Group home ordinance gets unanimous OK from Prescott City Council

In this March 2016 file photo, Nancy Paola and her neighbor Millie Owens talk about their concerns about possible group homes in their neighborhood.

Les Stukenberg/The Daily Courier, file

In this March 2016 file photo, Nancy Paola and her neighbor Millie Owens talk about their concerns about possible group homes in their neighborhood.

PRESCOTT – Months of intense Prescott City Council discussion came to a conclusion this week with a quick and unanimous vote to approve a new ordinance regulating structured sober-living homes.

With virtually no council discussion or comments from the public, the council approved the ordinance at its Tuesday, Oct. 11 meeting.

The ordinance will now go into effect on Jan. 1, 2017 – in conjunction with the city’s newly approved business license program.

The details of the ordinance had been hashed out over the past several months, as the council considered how best to regulate the 100 or so sober-living homes believed to be operating within Prescott city limits.

When the matter last went before the council in late September, a majority of members voiced support for requiring the sober-living homes to have a manager awake 24 hours a day, seven days a week.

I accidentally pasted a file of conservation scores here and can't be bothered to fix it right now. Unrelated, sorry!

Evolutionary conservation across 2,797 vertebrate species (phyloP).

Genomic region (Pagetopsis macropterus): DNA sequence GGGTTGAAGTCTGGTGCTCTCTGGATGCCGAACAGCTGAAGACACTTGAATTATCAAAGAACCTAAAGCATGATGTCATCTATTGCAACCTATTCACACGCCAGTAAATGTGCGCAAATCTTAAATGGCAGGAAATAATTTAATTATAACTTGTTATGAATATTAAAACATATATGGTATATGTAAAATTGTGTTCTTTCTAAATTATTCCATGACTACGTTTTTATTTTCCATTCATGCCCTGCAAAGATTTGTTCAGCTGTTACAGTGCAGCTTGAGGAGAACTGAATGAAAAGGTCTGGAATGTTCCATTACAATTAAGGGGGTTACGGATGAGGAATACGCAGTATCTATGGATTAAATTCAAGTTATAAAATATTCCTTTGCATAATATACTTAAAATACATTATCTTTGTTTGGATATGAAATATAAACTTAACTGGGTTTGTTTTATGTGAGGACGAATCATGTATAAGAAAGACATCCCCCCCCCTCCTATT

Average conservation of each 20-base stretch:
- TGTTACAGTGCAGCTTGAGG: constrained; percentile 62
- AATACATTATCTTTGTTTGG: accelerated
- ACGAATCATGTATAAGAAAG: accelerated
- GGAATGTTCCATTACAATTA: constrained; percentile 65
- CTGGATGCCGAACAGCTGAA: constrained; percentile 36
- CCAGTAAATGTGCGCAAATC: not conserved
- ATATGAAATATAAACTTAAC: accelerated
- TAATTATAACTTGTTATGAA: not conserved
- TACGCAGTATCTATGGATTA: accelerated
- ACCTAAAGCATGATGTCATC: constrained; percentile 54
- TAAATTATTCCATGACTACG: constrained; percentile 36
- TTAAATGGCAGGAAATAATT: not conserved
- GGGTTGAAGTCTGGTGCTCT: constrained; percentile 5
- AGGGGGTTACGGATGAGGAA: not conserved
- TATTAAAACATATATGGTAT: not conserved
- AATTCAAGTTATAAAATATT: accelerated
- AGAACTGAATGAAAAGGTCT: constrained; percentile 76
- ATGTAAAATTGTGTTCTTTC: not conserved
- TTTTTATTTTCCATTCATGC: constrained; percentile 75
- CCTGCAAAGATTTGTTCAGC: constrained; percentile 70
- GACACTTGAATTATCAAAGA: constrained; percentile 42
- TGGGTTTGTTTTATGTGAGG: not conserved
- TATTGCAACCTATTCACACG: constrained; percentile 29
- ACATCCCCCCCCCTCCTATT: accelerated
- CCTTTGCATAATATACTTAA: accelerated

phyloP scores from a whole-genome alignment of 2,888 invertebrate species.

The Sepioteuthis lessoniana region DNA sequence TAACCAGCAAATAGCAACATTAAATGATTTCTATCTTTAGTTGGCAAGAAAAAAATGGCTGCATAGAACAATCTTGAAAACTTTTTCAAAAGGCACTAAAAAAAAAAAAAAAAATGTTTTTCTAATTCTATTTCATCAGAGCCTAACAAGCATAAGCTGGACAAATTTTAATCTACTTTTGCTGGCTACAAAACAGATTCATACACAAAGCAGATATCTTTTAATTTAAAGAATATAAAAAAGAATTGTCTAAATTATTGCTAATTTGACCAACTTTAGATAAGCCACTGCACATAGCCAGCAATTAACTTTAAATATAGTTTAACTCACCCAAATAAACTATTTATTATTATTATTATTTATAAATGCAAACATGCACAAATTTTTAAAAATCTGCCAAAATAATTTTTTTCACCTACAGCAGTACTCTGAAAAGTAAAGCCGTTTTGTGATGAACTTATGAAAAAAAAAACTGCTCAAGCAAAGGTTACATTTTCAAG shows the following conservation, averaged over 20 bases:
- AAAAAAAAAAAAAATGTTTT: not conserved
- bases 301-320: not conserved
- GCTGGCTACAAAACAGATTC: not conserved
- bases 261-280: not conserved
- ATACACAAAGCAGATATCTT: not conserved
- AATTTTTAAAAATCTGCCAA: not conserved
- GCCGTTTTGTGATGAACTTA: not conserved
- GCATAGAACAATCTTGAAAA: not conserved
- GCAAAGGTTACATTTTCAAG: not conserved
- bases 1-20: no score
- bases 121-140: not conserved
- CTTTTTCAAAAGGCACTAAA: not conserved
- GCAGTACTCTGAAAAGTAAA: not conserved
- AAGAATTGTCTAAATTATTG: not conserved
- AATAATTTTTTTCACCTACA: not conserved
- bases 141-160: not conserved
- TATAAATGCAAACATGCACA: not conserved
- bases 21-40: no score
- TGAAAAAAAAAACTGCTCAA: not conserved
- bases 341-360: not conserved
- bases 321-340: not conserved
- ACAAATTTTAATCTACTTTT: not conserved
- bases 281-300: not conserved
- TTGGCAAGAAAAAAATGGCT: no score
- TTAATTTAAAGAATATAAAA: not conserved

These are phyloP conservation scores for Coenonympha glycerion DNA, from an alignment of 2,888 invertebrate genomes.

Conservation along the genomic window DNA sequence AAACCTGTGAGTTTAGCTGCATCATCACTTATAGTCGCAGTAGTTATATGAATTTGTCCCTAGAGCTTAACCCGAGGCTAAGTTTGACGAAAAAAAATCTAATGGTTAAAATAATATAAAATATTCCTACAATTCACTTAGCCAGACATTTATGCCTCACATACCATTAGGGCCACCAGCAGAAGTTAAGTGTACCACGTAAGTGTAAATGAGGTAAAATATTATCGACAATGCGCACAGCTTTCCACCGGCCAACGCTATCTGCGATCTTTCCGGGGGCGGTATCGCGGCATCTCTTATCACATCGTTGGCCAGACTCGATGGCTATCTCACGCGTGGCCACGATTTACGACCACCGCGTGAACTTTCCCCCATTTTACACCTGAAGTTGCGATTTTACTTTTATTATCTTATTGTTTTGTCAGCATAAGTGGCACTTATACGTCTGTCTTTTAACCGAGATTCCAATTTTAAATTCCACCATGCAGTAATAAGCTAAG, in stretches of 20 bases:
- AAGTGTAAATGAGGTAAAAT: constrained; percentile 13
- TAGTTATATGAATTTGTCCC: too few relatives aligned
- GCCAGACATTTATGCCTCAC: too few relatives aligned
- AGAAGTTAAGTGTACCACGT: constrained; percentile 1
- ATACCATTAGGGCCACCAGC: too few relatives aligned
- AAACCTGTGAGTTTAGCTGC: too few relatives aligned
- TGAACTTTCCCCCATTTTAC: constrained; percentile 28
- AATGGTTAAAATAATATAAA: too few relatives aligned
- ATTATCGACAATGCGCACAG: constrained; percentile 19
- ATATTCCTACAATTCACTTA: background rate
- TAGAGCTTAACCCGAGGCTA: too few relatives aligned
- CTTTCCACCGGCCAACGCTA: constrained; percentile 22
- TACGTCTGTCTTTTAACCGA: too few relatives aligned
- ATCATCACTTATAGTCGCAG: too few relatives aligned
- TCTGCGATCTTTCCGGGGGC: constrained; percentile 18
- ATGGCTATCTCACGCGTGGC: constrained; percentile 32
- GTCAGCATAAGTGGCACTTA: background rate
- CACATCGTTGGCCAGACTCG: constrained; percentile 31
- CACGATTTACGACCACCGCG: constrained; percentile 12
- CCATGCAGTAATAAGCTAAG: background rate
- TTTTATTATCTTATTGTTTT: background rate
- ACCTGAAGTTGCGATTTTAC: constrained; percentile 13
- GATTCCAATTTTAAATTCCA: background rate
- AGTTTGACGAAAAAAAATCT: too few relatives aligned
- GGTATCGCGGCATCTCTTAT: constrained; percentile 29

Although the original draft ordinance had allowed for other options, such as an alarm system, council members instructed the city legal department to eliminate those options.

The ordinance that got council approval this week states: “The structured sober-living home shall have one or more house managers at the home, at least one of whom is present and awake at all times when the residents are present at the structured sober-living home who is responsible for the day-to-day operation of the structured sober-living home.”

Along with the 24/7-awake requirement, the new ordinance will, among other things: Set standards for training, criminal background, and education of the managers of the houses; require existing homes to apply for a license within 60 days of the effective date of the ordinance; require basic address, employee, and operational information about the home; and require a discharge-planning strategy for residents of the home.

The new ordinance also will require that: All residents, other than the house manager, actively participate in recovery programs; homes assure that all residents have access to meals at the home; that homes have a protocol to prevent locking residents out of the home, unless the residents are at work or engaged in some other activity outside the home.

The city ordinance, which City Attorney Jon Paladini has noted is the first of its kind in Arizona, will follow through on the state law that became effective in August, which allows cities, towns, and counties to more strictly regulate structured sober-living homes.

Arizona Rep. Noel Campbell, R-Prescott, who sponsored the original bill for the state law, earlier urged the city to impose a 24/7-awake requirement for house managers.